For the Month of December we will be working with the tradition of creating a “Christmas Tree”
Decorating an evergreen, usually fir, spruce, or pine is part of the celebration of Christmas and the Winter Solstice rites. The evergreen tree and its branches are often made into a wreath, swag or garland and used to decorate the house, hall, store, barn or building. It is also placed in the town square. This month we will work with the evergreen tree and make up our own stories to accompany our collages. You might use the prompt, evergreen tree or Christmas Tree and see what stories come up for you.
The Evergreen Christmas Tree
Here is a little history of the Christmas tree. Cutting down an evergreen tree and bringing it into the house is both a secular and a religious symbol of Winter and Christmas.
According to the Encyclopædia Britannica, “The use of evergreen trees, wreaths, and garlands to symbolize eternal life was a custom of the ancient Egyptians, Chinese, and Hebrews. Tree worship was common among the pagan Europeans and survived their conversion to Christianity. It is a Scandinavian custom to decorate the house and barn with evergreens at the New Year to scare away the devil. They also set up a tree for the birds during Christmastime.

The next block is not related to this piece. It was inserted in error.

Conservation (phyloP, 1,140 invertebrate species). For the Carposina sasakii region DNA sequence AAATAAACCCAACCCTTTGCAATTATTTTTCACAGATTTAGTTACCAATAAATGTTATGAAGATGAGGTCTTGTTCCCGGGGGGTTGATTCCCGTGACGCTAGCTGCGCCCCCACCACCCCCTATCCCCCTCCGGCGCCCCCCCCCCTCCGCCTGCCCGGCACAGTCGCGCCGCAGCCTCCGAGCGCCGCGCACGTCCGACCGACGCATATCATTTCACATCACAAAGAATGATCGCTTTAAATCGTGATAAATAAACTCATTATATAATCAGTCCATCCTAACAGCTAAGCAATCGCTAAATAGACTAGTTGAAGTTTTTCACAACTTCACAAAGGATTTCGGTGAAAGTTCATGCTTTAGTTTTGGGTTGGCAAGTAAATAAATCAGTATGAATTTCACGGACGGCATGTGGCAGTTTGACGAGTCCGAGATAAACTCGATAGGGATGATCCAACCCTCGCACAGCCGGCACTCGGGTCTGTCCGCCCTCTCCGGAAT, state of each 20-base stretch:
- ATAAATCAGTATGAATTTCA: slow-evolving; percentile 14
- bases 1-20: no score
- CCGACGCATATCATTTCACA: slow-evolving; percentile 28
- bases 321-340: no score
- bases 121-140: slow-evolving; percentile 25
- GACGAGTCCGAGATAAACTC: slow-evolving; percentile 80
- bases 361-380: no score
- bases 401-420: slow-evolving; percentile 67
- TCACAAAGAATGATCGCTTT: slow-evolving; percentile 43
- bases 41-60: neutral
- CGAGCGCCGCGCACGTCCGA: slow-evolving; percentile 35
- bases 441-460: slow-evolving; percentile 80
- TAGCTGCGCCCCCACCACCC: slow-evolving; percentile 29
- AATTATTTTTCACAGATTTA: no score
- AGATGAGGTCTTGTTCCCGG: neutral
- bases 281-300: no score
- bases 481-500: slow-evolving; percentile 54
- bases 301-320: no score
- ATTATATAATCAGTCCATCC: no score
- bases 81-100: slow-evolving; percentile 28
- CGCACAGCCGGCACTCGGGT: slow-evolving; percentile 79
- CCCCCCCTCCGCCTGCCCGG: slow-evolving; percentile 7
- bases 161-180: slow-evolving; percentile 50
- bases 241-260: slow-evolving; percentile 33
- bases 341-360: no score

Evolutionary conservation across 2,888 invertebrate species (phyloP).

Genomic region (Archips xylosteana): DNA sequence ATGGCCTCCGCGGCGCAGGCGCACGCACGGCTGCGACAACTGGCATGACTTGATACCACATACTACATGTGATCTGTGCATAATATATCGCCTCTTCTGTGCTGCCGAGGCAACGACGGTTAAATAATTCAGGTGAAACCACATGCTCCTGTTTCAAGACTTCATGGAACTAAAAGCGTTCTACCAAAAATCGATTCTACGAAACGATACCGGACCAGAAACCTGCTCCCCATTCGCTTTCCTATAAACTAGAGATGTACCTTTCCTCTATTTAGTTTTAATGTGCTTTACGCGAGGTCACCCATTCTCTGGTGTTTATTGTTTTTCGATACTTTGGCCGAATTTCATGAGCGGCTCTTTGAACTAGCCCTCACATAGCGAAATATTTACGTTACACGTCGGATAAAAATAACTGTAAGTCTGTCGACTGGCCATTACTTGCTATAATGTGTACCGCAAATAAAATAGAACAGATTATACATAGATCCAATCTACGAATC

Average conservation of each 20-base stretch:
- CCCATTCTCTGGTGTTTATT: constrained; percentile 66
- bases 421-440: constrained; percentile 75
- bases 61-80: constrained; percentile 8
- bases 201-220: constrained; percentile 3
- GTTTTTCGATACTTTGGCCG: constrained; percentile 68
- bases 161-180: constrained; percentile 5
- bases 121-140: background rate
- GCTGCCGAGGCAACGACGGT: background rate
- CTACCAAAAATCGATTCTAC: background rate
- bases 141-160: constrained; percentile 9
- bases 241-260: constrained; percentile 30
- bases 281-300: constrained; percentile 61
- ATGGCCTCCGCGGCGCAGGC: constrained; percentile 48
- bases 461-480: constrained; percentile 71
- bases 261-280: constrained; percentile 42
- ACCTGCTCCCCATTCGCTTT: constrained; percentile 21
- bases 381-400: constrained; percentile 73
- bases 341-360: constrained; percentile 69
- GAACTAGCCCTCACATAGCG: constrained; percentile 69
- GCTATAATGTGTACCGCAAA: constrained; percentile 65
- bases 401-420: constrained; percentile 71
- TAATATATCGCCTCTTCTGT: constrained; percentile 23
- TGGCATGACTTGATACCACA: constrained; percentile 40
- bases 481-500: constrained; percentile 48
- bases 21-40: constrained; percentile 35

Alternatively, it is identified with the “tree of paradise” of medieval mystery plays that were given on 24 December, the commemoration and name day of Adam and Eve in various countries. In such plays, a tree decorated with apples (to represent the forbidden fruit) and wafers (to represent the Eucharist and redemption) was used as a setting for the play. Like the Christmas Nativity crib, the Paradise tree was later placed in homes. The apples were replaced by round objects such as shiny red balls. The entire tree didn’t come into the house until the 19th Century. However; it was common for an evergreen branch to be brought in, hung from the ceiling and decorated with edibles, like apples, nuts, cookies, colored paper, stars made of straw, ribbons, and wafers. People believed in the tree‘s magical powers linked with harvesting and success in the New Year.
In the 1800 when George 111 married Charlotte, a German-born queen, the Christmas tree was introduced to the children. The tree became associated with children and gift giving. The custom of decorating trees in winter time can be traced to Christmas celebrations in Renaissance era guilds in northern Germany and Livonia, (present day Latvia and Estonia). The Guild Halls had a decorated tree with dainties that the children would collect on Christmas day. After the Protestant Reformation, such Trees are seen in upper-class Protestant families as a counter part to the Catholic “Christmas Nativity Cribs.”
In 1584, the pastor and chronicler Balthasar Russow wrote of an established tradition of setting up a decorated spruce at the market square where the young men “went with a flock of maidens and women, first sang and danced there and then set the tree aflame”.
By 1870 putting up a Christmas tree had become common in America. Russia banned the Christmas tree after the Revolution. It was reinstated as a “New Year Spruce in 1935. It became a secular icon decorated with airplanes, bicycles, space rockets and other toys.